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XXX Flight: 2013-0619-1 in N12556 (Penny) for $
KSSI - KSSI (flying time 0:42)
Flight Notes:
I get to take Dad sightseeing during their lunch visit! (David Thorburn-Gundlach)

(251)
From KSSI (Malcolm McKinnon Airport) 2013-06-19 19:14:22 to KSSI (Malcolm McKinnon Airport) 2013-06-19 19:56:05 [00:42:00] with 1 day and 0 night landings.
David Thorburn-Gundlach (pilot-L) / Skip Gundlach (passenger) /
Leg Notes:
Skip & Leegee are in town, and while the girls go and do pier & village stuff the guys get to go sightseeting :-) We threw together the gear and dashed off to the airport to squeak in a flight before a late-afternoon conf call.
We got there and ran through the preflight in short order, with Dad handling the electronics this time as well as putting the 696 yoke mount back on the right side (I can't wait for our new one's replacement to finally arrive!) while I checked the exterior. Then we fired up and headed off for the runway.
We were just about to stop for our runup when a plane ahead of us, hearing our taxi, pulled off and offered to let us go by. When I quickly noted that I had not yet done my runup, he took me up on our offer, continued his circle, and was in front of us again. I bet his track was fun to see :-) We were up right after he, though, and climbed out toward Jekyll.
As we flew over the Brunswick River, Dad wondered about the big oval pile that I had thought was a sandbar. He noted that it looked much whiter than expected, though; hmmm... [We later concluded, based on evidence of another sandbar that looked a little darker but which also had distinctly wet-looking edges, that this had to be something artificial for some reason.] Then we continued our way down toward the Jekyll airport, at which point I was reminded again that you have to plan ahead to be a tour operator; I had set up so that *I* had a great view of the strip & the village, but all he saw was water! Well, that was easy to remedy; I flew south to just past the water park, turned a 180, and came back up, this time with the strip and the village on *his* side. Heh.
Meanwhile, there was a Navy chopper doing some practice work at and around the airport; it was good practice to repeatedly have to find him both down in the ground clutter and off at the horizon. We assured him, though, that we were touring rather than landing, and with him at 0-300 ft and us at 800-1100 ft there was certainly no real congestion :-) He was in fact hovering right over the '18' numbers as we came northward again before circling eastward to go south down the beach (which is how I should have started for my right-seat passenger), but this time he believed us and just stayed put in his practicing.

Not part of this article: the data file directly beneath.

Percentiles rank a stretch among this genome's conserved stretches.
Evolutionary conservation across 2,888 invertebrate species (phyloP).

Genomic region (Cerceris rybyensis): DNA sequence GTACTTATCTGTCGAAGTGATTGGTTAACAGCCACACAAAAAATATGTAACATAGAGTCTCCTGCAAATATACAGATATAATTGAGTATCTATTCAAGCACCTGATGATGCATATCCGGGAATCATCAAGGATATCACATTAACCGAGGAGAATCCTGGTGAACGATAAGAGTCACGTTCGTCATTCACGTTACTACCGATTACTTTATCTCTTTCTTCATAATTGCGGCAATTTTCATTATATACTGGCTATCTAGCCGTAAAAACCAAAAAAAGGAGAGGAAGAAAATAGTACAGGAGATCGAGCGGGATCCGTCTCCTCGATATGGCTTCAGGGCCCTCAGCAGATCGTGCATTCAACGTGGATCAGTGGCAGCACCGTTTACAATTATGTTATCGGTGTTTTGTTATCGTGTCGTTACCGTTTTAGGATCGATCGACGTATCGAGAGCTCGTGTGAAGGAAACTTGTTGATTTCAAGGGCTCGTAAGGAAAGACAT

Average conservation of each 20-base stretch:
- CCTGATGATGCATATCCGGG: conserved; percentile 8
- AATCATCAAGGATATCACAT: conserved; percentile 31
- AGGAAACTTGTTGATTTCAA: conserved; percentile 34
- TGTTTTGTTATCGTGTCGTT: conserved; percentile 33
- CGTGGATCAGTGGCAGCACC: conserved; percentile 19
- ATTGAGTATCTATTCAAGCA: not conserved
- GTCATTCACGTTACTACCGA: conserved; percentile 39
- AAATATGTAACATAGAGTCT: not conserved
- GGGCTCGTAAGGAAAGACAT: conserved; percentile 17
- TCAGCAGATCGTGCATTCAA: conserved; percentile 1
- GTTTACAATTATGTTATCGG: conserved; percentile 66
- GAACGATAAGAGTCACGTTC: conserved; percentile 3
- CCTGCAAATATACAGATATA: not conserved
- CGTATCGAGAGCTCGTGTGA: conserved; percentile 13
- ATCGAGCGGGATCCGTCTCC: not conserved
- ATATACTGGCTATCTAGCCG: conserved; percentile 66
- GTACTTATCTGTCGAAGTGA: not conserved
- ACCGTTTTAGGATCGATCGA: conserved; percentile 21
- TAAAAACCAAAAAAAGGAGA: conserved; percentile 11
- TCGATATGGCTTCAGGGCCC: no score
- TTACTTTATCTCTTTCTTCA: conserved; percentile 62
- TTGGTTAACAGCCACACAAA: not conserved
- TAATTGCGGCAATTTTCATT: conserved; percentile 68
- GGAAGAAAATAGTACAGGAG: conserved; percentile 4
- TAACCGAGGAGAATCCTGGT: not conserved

From the village & beach, we followed the road to the Sidney Lanier sail bridge, skipping the car carrier depot since Google Maps has better pictures anyway, and took a few turns around before heading to the village.
Now, the village area was a bit tricky, because that's right at the bottom of Rwy22, which was in use that day. I had been on both McKinnon & Jekyll channels announcing our position, so I also knew that there was little traffic around, so that was no prob, and I just kept it up. Just as I was getting ready to announce that I would be crossing the flight path for 22, though, a Pilatus came on to report that he was taxiing; hah! I was clear and in my first circle before he was ready to depart, though, and so clear of him. As I announced my circling off on his left, he said that he was headed straight out to the South. I asked him if he'd like to stay for some pattern practice and you could hear the disdain, albeit with a chuckle, in his simple 'Eh, no.' answer :-)
We took two full turns around the village, down around 700 ft, to be sure that they could see us wherever they were, and then we headed north for more fun view. On the way South again Dad noted the boat storage yard at the Coast Guard station, so with a quick glance at the clock to confirm that I had time, I took one more turn around there to point out details before turning into the 22 downwind and heading in for a smooth landing. After a casual taxi back, we got to the ramp and shut down with 90 seconds to spare. Woot! :-)
I can see some serious practice work to become familiar with the area and how long something takes at what speeds and where we can go in what amount of time. I'm thinkin' that working on the simulator, too, would be good for this. It'll be a fun challenge :-)
(David Thorburn-Gundlach)